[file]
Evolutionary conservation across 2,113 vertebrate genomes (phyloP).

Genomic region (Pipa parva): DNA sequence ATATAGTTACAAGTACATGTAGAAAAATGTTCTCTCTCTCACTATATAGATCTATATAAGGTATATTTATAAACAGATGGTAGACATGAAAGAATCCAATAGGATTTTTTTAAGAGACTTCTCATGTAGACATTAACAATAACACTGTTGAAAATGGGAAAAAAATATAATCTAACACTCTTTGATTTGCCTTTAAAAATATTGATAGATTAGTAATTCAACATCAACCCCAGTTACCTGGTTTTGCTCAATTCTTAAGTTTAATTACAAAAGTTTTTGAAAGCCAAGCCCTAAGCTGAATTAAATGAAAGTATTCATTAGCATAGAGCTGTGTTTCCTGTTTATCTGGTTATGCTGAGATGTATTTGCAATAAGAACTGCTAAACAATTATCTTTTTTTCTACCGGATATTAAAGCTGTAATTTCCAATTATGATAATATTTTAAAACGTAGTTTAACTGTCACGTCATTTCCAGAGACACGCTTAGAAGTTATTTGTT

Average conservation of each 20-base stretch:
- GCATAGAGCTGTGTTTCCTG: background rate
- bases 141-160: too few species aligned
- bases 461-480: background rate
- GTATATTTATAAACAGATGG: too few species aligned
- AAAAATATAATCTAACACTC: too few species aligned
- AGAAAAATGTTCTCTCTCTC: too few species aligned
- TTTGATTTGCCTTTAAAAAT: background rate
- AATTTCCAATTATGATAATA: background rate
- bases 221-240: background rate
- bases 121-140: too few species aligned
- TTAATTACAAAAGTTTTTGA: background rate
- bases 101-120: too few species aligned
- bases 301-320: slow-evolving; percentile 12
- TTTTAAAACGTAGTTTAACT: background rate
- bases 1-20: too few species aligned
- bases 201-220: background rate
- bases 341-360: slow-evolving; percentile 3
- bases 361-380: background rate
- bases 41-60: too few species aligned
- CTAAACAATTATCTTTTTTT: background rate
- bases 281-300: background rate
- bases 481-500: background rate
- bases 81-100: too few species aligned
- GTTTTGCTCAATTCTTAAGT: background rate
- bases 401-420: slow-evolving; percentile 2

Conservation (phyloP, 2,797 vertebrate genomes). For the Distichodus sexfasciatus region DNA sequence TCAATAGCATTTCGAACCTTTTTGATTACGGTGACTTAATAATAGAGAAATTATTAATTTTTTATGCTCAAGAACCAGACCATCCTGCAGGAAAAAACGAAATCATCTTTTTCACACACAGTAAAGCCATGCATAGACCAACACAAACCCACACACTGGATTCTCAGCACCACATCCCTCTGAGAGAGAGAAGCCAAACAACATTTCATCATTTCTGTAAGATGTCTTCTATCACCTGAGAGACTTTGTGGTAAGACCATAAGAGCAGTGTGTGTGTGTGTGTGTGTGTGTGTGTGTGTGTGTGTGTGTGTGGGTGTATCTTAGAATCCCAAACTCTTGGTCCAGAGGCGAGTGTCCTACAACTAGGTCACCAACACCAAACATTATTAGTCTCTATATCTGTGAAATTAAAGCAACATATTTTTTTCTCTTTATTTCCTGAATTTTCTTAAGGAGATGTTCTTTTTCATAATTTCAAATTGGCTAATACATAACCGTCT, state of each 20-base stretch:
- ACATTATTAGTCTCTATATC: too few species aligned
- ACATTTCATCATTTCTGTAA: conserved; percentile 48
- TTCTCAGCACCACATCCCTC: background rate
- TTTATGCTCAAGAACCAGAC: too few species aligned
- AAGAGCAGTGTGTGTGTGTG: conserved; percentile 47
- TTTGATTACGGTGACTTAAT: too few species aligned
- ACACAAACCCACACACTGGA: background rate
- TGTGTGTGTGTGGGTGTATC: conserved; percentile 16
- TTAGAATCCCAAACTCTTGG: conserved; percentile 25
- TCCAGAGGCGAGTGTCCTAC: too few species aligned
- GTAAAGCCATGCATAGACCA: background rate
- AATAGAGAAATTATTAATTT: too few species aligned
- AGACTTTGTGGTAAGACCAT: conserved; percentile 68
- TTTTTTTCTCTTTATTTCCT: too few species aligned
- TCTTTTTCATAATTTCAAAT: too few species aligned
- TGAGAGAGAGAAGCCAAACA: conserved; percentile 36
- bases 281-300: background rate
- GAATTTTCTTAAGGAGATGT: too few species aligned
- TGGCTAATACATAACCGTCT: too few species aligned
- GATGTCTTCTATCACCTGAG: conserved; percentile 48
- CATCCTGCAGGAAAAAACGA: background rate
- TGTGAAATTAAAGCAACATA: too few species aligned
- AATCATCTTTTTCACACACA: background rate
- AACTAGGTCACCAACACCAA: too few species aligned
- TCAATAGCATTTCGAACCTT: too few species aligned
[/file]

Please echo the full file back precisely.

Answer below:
Evolutionary conservation across 2,113 vertebrate genomes (phyloP).

Genomic region (Pipa parva): DNA sequence ATATAGTTACAAGTACATGTAGAAAAATGTTCTCTCTCTCACTATATAGATCTATATAAGGTATATTTATAAACAGATGGTAGACATGAAAGAATCCAATAGGATTTTTTTAAGAGACTTCTCATGTAGACATTAACAATAACACTGTTGAAAATGGGAAAAAAATATAATCTAACACTCTTTGATTTGCCTTTAAAAATATTGATAGATTAGTAATTCAACATCAACCCCAGTTACCTGGTTTTGCTCAATTCTTAAGTTTAATTACAAAAGTTTTTGAAAGCCAAGCCCTAAGCTGAATTAAATGAAAGTATTCATTAGCATAGAGCTGTGTTTCCTGTTTATCTGGTTATGCTGAGATGTATTTGCAATAAGAACTGCTAAACAATTATCTTTTTTTCTACCGGATATTAAAGCTGTAATTTCCAATTATGATAATATTTTAAAACGTAGTTTAACTGTCACGTCATTTCCAGAGACACGCTTAGAAGTTATTTGTT

Average conservation of each 20-base stretch:
- GCATAGAGCTGTGTTTCCTG: background rate
- bases 141-160: too few species aligned
- bases 461-480: background rate
- GTATATTTATAAACAGATGG: too few species aligned
- AAAAATATAATCTAACACTC: too few species aligned
- AGAAAAATGTTCTCTCTCTC: too few species aligned
- TTTGATTTGCCTTTAAAAAT: background rate
- AATTTCCAATTATGATAATA: background rate
- bases 221-240: background rate
- bases 121-140: too few species aligned
- TTAATTACAAAAGTTTTTGA: background rate
- bases 101-120: too few species aligned
- bases 301-320: slow-evolving; percentile 12
- TTTTAAAACGTAGTTTAACT: background rate
- bases 1-20: too few species aligned
- bases 201-220: background rate
- bases 341-360: slow-evolving; percentile 3
- bases 361-380: background rate
- bases 41-60: too few species aligned
- CTAAACAATTATCTTTTTTT: background rate
- bases 281-300: background rate
- bases 481-500: background rate
- bases 81-100: too few species aligned
- GTTTTGCTCAATTCTTAAGT: background rate
- bases 401-420: slow-evolving; percentile 2

Conservation (phyloP, 2,797 vertebrate genomes). For the Distichodus sexfasciatus region DNA sequence TCAATAGCATTTCGAACCTTTTTGATTACGGTGACTTAATAATAGAGAAATTATTAATTTTTTATGCTCAAGAACCAGACCATCCTGCAGGAAAAAACGAAATCATCTTTTTCACACACAGTAAAGCCATGCATAGACCAACACAAACCCACACACTGGATTCTCAGCACCACATCCCTCTGAGAGAGAGAAGCCAAACAACATTTCATCATTTCTGTAAGATGTCTTCTATCACCTGAGAGACTTTGTGGTAAGACCATAAGAGCAGTGTGTGTGTGTGTGTGTGTGTGTGTGTGTGTGTGTGTGTGTGTGGGTGTATCTTAGAATCCCAAACTCTTGGTCCAGAGGCGAGTGTCCTACAACTAGGTCACCAACACCAAACATTATTAGTCTCTATATCTGTGAAATTAAAGCAACATATTTTTTTCTCTTTATTTCCTGAATTTTCTTAAGGAGATGTTCTTTTTCATAATTTCAAATTGGCTAATACATAACCGTCT, state of each 20-base stretch:
- ACATTATTAGTCTCTATATC: too few species aligned
- ACATTTCATCATTTCTGTAA: conserved; percentile 48
- TTCTCAGCACCACATCCCTC: background rate
- TTTATGCTCAAGAACCAGAC: too few species aligned
- AAGAGCAGTGTGTGTGTGTG: conserved; percentile 47
- TTTGATTACGGTGACTTAAT: too few species aligned
- ACACAAACCCACACACTGGA: background rate
- TGTGTGTGTGTGGGTGTATC: conserved; percentile 16
- TTAGAATCCCAAACTCTTGG: conserved; percentile 25
- TCCAGAGGCGAGTGTCCTAC: too few species aligned
- GTAAAGCCATGCATAGACCA: background rate
- AATAGAGAAATTATTAATTT: too few species aligned
- AGACTTTGTGGTAAGACCAT: conserved; percentile 68
- TTTTTTTCTCTTTATTTCCT: too few species aligned
- TCTTTTTCATAATTTCAAAT: too few species aligned
- TGAGAGAGAGAAGCCAAACA: conserved; percentile 36
- bases 281-300: background rate
- GAATTTTCTTAAGGAGATGT: too few species aligned
- TGGCTAATACATAACCGTCT: too few species aligned
- GATGTCTTCTATCACCTGAG: conserved; percentile 48
- CATCCTGCAGGAAAAAACGA: background rate
- TGTGAAATTAAAGCAACATA: too few species aligned
- AATCATCTTTTTCACACACA: background rate
- AACTAGGTCACCAACACCAA: too few species aligned
- TCAATAGCATTTCGAACCTT: too few species aligned